The Defendant’s applications were refused. When dealing with the late amendments, the Judge noted that the court would have to consider whether it would put the parties on an unequal footing and/or jeopardise the trial date. The Judge said there was a heavy burden on the party seeking a very late amendment to show the strength of their new case and why justice to that party, their opponent and other court users required them to be able to pursue it.

In this case, the Judge considered that the amendments concerned matters already pleaded and were unnecessary. Further, the amendments would require the trial to be adjourned, as the Claimant would have to consider whether to serve further evidence. None of the amendments were permitted, as disruption to the trial process so close to trial could not be tolerated.

Turning to the issues concerning the expert evidence, the Defendant contended that the single joint expert had not properly disclosed his duties and was biased in favour of the Claimant. However, the expert had been instructed upon the agreement of the parties. The Defendant had previously been given an opportunity to appoint its own expert, yet chose not to do so. Notably, an earlier application to appoint its own expert was refused, and this application appeared to be a re-run of the arguments already put. As such, the application was refused. It was noted that the application would have been refused in any event, as it would have caused he trial to be adjourned if permitted.

Further, the Judge said that the cross-examination of a single joint expert should not be the norm, although it may be appropriate in unusual circumstances. In this case, it was not appropriate. The Defendants sought to put questions which had been put already, or simply implied the expert was biased or unqualified.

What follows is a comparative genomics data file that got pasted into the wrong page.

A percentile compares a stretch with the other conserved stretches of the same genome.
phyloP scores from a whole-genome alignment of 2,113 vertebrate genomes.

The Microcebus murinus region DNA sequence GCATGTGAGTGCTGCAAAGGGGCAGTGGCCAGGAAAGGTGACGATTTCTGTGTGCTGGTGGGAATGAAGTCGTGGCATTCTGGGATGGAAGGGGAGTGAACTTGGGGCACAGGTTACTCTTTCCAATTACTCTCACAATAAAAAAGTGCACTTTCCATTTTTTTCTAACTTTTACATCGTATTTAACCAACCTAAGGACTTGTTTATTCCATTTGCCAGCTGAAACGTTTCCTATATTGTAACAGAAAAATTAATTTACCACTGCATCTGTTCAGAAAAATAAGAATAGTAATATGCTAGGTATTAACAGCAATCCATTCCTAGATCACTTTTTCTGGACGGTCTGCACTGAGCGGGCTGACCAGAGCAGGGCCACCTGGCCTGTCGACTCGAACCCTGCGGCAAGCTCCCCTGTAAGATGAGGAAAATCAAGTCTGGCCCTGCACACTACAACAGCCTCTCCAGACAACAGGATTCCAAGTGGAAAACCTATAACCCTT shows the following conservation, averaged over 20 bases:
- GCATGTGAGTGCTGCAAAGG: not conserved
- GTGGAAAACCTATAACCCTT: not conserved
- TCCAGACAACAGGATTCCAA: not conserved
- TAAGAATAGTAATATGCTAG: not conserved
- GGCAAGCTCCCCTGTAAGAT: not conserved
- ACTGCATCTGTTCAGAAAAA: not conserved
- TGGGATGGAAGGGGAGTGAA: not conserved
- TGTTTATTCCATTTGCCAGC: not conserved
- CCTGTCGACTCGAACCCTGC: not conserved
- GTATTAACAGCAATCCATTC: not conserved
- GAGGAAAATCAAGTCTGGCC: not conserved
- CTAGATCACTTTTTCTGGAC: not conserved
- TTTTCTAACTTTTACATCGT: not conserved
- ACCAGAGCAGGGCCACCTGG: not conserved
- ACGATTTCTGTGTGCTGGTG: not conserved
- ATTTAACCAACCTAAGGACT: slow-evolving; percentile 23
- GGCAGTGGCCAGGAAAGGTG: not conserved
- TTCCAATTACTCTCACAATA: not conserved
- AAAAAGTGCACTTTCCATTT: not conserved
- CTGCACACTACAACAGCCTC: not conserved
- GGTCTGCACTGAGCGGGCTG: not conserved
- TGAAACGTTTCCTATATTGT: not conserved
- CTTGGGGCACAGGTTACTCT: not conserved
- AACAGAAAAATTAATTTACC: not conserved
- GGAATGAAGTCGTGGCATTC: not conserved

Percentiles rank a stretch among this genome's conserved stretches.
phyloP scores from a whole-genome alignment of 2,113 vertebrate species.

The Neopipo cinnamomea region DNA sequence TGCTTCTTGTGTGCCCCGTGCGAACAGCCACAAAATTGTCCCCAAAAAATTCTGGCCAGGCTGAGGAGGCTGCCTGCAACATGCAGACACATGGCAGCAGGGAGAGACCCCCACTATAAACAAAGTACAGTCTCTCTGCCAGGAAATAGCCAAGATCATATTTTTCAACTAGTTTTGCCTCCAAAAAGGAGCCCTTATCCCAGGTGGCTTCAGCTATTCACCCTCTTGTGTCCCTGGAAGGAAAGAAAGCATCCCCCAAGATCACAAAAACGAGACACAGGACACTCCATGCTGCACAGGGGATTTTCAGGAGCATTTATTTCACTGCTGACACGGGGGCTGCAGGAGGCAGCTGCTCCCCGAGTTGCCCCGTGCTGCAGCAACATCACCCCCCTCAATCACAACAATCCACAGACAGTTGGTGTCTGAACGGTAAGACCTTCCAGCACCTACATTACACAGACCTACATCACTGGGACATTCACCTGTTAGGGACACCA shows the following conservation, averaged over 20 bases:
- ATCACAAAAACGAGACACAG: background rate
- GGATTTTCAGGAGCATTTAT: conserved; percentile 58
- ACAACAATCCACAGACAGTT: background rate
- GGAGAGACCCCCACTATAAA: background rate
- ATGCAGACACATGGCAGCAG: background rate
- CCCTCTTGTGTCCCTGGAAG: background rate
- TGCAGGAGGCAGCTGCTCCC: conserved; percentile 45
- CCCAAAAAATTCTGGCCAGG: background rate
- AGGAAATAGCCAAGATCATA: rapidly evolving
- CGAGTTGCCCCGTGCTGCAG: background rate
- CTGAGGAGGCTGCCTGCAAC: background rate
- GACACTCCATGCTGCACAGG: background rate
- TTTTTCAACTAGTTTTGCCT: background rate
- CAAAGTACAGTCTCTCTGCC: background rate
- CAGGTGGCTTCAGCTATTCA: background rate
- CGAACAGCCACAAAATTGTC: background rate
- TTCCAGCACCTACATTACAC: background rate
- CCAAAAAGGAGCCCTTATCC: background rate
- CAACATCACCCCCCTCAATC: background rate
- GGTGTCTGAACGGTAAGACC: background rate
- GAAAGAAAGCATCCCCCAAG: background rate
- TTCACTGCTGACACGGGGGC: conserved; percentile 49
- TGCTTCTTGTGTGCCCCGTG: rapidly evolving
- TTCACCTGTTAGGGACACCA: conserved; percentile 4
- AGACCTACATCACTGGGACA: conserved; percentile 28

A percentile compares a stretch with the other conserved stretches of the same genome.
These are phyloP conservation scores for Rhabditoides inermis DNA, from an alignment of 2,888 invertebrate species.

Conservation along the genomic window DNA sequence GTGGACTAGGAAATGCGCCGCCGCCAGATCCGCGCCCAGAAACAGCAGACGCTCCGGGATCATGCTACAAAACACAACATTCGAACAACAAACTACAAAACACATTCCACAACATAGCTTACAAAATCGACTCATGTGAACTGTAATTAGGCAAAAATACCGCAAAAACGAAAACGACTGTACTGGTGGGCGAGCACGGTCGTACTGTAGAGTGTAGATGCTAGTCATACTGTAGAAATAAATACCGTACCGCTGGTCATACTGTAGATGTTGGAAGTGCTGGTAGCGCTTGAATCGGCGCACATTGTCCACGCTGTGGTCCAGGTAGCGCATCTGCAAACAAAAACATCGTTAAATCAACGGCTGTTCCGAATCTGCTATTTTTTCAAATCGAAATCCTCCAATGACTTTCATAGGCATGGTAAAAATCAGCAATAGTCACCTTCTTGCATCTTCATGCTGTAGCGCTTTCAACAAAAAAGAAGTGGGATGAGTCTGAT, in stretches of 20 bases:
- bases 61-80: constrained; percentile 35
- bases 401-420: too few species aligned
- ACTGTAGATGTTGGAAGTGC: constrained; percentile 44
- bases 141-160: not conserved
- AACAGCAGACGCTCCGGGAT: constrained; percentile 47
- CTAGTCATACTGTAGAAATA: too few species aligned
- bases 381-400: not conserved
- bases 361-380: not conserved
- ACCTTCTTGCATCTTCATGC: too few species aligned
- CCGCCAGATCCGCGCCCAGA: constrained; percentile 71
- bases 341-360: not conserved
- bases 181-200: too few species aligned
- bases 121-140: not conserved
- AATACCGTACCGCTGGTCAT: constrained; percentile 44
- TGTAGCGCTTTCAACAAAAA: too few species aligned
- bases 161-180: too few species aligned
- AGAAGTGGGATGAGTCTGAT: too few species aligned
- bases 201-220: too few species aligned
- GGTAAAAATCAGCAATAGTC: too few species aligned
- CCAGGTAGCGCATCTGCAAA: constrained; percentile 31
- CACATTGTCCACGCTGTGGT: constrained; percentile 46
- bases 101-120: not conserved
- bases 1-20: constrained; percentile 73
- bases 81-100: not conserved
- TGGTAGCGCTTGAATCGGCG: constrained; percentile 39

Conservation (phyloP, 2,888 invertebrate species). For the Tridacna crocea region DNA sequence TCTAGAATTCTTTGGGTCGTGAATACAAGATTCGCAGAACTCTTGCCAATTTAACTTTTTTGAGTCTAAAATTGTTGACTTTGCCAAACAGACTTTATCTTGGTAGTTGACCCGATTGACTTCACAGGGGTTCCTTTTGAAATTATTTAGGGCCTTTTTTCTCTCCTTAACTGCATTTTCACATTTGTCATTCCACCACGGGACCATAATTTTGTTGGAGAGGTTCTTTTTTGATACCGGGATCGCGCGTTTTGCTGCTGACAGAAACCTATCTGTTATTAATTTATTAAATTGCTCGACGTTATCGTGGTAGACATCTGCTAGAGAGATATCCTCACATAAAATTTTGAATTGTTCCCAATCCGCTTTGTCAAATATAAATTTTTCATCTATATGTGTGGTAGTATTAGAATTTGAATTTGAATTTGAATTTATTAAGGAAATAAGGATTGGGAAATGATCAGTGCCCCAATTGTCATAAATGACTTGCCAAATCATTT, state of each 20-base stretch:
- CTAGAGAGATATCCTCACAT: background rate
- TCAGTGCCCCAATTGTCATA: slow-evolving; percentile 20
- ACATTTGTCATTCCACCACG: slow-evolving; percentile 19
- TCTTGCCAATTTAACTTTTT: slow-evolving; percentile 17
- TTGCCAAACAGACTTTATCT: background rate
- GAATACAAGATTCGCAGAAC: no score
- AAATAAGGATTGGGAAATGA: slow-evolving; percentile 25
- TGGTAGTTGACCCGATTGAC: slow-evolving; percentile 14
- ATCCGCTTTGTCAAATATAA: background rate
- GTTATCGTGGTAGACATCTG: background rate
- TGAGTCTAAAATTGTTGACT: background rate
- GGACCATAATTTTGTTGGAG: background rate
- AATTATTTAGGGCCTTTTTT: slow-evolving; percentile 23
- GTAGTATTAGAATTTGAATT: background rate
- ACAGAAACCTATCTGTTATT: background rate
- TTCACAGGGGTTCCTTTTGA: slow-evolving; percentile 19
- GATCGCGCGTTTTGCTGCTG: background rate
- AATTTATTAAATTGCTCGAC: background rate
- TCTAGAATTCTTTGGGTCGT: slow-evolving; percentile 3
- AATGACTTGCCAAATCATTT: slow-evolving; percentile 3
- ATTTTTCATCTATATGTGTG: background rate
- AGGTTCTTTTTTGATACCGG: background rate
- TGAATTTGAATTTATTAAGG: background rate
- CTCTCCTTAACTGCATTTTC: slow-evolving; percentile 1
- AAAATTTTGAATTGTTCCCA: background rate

In light of the above, the adjournment was also refused.

Comments

This case demonstrates that unless a party has a very good reason as to why they need to amend their statement of case late in proceedings, an application will almost inevitably be refused if the trial date will be lost. In this case, it does not appear as though the Defendant was near to satisfying the ‘heavy burden’ upon it.

Further, if an earlier application has been refused, it is inherently risky to essentially re-run the arguments made in that application in a later one. The appropriate way to challenge an earlier decision must always be to appeal it.

About the author

Ranked by the Legal 500 2021 as a Rising Star, Dominique Smith was called in 2016 and has a busy practice in travel law. She undertakes work for both Claimants and Defendants in package travel claims, contractual disputes, and other related claims. Dominique has a particular interest in cross-border clinical negligence claims and regularly appears in the Coroners’ Courts.

 

…And Finally…

Regular viewers will know that participating in 1CL webinars is no gamble; if you haven’t already signed up to attend the webinar on Tuesday 28th at 12.00, you’re at risk of missing out on a fascinating discussion on How To Get The Most Out Of Your Expert, with Sarah Prager and Jose Maria Pimentel of DAC Beachcoft. Register here for the link to join.

Written by or involving: Ella Davis, Dominique Smith